My running world changed in 2007 when my family and I relocated to the Mohawk Valley region. I was encouraged to run in MVCC’s annual Ted Moore Memorial 5K walk/run event, so I asked my oldest daughter who was still in elementary school at the time to run with me.  We survived it, and better yet, we had a fun time running together.  As we learned about the Boilermaker Road Race, our entire family began running in the 5K each year for that event.  We had all enjoyed running down Court Street to the finish line with the crowds cheering along both sides of the street.  It was like getting the full Boilermaker experience but only running one-third the distance.

In 2010, Steve Zogby gave me the encouragement to run the 15K Boilermaker.  He said, “C’mon, you should do it.  All you have to do is make sure you can run six miles and the crowd will carry you the rest of the way!”  I’ve since said those very words to multiple people trying to pay it forward because I’m so glad I took Steve’s advice.  I ran the 15K that year and thought I checked it off my bucket list.  I kept running the Ted Moore and Boilermaker 5K races with my family each year and thought that was enough for me, but over time my ‘why’ became abundantly clear.

We have a Wellness Council at Mohawk Valley Community College and I attended a workshop on well-being that covered research conducted by the Gallup organization. I made a commitment to improve my physical well-being and set a goal of running the Boilermaker 15K again in 2016.  As springtime came, I found myself enjoying the reflective time to run and quiet my mind.  I became more centered and focused at work and more present in my interactions with others.  I also became more aware of my diet and began eating a little better, which led to lowering my weight, which led to feeling better each day.  My ‘why’ I run became to feel better and be better.

I ran the Ted Moore 5K last spring and ran my best time ever.  We had over 200 people participate and had our largest fundraising effort ever for the Ted Moore Scholarship.  It was a great day for the MVCC community.  Late last summer, our oldest daughter and I ran in the Crim Festival of Races 10 mile race in Flint, Michigan where I grew up.  We were part of a Boilermaker Road Race group that traveled there in a show of solidarity with the City of Flint and their water crisis.  The only two road races who sent people were the Boilermaker and the Boston Marathon – a pretty powerful statement.  My ‘why’ I run added to support great causes and connect to the best of being human.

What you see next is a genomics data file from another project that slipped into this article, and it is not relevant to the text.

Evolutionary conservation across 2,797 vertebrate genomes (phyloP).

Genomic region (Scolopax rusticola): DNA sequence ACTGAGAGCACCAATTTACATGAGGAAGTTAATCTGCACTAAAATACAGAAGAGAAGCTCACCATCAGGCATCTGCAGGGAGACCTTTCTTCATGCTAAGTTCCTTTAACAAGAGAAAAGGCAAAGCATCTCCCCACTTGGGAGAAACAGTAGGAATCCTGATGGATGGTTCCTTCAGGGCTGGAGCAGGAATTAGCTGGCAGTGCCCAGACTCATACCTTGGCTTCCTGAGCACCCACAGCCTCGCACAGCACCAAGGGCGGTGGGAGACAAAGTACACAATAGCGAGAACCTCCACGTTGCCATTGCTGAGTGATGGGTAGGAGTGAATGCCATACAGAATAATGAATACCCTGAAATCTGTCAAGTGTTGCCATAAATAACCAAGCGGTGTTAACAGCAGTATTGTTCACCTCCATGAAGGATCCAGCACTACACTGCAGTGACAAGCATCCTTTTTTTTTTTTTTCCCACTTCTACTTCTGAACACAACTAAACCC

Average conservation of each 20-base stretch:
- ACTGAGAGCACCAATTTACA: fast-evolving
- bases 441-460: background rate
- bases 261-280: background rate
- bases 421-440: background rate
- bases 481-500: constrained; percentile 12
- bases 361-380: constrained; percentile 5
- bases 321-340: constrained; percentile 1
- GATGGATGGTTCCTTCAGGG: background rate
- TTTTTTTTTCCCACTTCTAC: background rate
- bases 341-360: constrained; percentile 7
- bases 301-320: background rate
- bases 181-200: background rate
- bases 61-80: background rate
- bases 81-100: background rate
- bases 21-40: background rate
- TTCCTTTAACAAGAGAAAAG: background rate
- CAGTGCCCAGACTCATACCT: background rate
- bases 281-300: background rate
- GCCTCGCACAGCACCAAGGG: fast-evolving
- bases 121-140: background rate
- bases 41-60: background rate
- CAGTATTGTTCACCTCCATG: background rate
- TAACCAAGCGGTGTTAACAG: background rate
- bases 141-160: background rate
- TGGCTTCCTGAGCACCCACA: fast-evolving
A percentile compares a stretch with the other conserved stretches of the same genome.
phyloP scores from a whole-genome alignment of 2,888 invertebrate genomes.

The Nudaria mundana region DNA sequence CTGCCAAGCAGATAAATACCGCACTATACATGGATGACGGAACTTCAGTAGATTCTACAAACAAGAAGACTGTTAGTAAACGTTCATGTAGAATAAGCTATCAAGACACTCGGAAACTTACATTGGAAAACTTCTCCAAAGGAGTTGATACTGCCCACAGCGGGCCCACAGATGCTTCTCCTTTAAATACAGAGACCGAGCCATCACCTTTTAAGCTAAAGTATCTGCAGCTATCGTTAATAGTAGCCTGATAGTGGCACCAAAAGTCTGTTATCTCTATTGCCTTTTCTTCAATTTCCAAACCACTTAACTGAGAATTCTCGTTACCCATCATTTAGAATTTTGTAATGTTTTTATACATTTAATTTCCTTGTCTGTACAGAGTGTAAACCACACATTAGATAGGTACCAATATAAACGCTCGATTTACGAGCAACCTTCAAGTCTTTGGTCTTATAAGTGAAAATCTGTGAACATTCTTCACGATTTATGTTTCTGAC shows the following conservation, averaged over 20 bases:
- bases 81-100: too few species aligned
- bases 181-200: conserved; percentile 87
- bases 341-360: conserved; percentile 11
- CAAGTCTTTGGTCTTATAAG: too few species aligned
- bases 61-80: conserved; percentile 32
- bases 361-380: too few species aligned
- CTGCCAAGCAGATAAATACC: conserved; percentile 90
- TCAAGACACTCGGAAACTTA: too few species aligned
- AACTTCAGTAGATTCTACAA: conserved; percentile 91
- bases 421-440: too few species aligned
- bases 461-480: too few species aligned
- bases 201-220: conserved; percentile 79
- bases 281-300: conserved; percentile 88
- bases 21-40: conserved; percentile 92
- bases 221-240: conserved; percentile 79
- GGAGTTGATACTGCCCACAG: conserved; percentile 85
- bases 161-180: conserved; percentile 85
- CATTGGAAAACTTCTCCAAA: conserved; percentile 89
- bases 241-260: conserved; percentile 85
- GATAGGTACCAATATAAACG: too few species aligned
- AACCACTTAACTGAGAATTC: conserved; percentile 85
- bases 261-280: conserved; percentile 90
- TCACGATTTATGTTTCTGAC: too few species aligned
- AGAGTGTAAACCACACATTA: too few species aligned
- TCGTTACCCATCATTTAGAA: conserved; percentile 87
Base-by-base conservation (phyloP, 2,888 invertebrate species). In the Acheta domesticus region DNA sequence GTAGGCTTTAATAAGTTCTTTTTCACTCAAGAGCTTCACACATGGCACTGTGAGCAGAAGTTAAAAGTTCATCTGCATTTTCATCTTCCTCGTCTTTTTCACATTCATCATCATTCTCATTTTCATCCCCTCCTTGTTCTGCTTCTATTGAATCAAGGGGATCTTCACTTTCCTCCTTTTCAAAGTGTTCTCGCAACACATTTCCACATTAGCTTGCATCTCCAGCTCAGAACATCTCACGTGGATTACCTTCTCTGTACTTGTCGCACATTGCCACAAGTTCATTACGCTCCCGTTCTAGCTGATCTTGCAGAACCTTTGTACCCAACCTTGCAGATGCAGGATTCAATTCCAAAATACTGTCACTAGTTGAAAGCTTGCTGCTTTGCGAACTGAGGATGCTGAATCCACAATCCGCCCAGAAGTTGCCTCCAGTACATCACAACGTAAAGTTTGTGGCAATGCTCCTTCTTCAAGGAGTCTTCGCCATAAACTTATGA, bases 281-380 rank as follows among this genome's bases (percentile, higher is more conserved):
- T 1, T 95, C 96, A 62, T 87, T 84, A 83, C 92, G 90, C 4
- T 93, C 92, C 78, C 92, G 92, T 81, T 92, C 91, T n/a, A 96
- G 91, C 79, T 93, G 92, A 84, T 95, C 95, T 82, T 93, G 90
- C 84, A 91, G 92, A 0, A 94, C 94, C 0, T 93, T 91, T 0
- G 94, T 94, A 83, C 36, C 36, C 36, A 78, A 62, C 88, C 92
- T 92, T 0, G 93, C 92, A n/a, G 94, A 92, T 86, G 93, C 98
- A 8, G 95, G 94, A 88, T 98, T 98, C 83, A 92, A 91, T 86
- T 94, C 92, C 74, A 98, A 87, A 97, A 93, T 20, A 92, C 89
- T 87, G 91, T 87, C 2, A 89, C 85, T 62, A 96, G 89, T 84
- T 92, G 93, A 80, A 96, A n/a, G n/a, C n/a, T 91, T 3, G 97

I began running every time I traveled somewhere and mapped out interesting runs to see parts of cities I might not otherwise see.  I ran my first-ever Race to the Canal 5K and ran along the Erie Canal.  My ‘why’ I run now includes to see interesting sights and places.

On Boilermaker Sunday 2016, my family and I once again worked our morning routine like clockwork with all the friends, rides, pick-ups, drop-offs, and meet-ups.  My wife and youngest daughter ran the 5K, as ever, and our oldest daughter and her friend ran the 15K, and I did as well.  I find the local adage to be true – if we could bottle the sense of community pride that’s evident on Boilermaker Sunday, the other 364 days around here would be incredible.  Running down Culver Ave, Memorial Parkway, Champlain Ave., and Whitesboro streets is so uplifting with so many friendly faces.  The views from Valley View are phenomenal and the feeling of running down a crowded Court Street through the finish line is exhilarating.  My ‘why’ I run now is attaching to something bigger than myself.  It’s about being part of this community and touching a unique collective experience that can’t be replicated.

I would love to go back and tell my little 7th grade self ‘why’ people should run.  I’m forever grateful to this community for helping me discover my own ‘why’.  As the Ted Moore walk/run celebrates its 20th anniversary and the Boilermaker celebrates its 40th anniversary, I hope even more people discover their ‘why’ and turn out in record numbers!


A bit about Boston

April 18th, 2017

The past Easter weekend I found myself in Boston as my boys, who work in Beantown, had work on Saturday meaning no trip to Utica for Mom’s fare.
While dreading the drive to Boston, I was excited to be there for Marathon Weekend and check out their Expo.
So let me throw this out there- the Boston Marathon is simply THE iconic marathon on the plant.
First of all it’s the oldest (remember respect your elders) this year was the 121st running.
Boston isn’t the world’s biggest, that title goes to New York with over 50,000 finishers. Boston checks in at number 6 with 32,000 finishing.
However, what makes Boston unique is that you need to hit a qualifying time in a different marathon to have a chance of getting selected. Most other races utilize some sort of variant on the lottery system. While not the hardest course, Boston is one of the hardest to get in.
Because Boston is relatively small big city (655,000 call greater Boston home) when the race comes to town the streets are awash in Boston Marathon blue. In cities like New York and Chicago, it gets a little lost.
Finally, I think no city so embraces their marathon as Boston does. And no doubt incredibly intensified as a result of the 2013 bombings.
Certainly even more poignant as “Marathon Monday” is run on Patriot’s Day” which commemorates the battles of Lexington and Concord the first skirmishes of the Revolutionary War.
Well the Expo was spectacular: large vendor ‘islands’ that represent the who’s who of running gear and accessories. The cash registers certainly were humming
And the Tesla car on display was pretty cool.
I headed home Sunday so didn’t have the opportunity to catch the splendor of Marathon Monday.
Wish I had been there to see the current Boilermaker female record holder, Edna Kiplagat, win this year. Edna is $150,000 richer and, running a 2 hour 21 minute marathon she earned $1,063 a minute.
Or see the strong American performances- 8 on the male side and 7 on the female side who were in the top 15. USA, USA!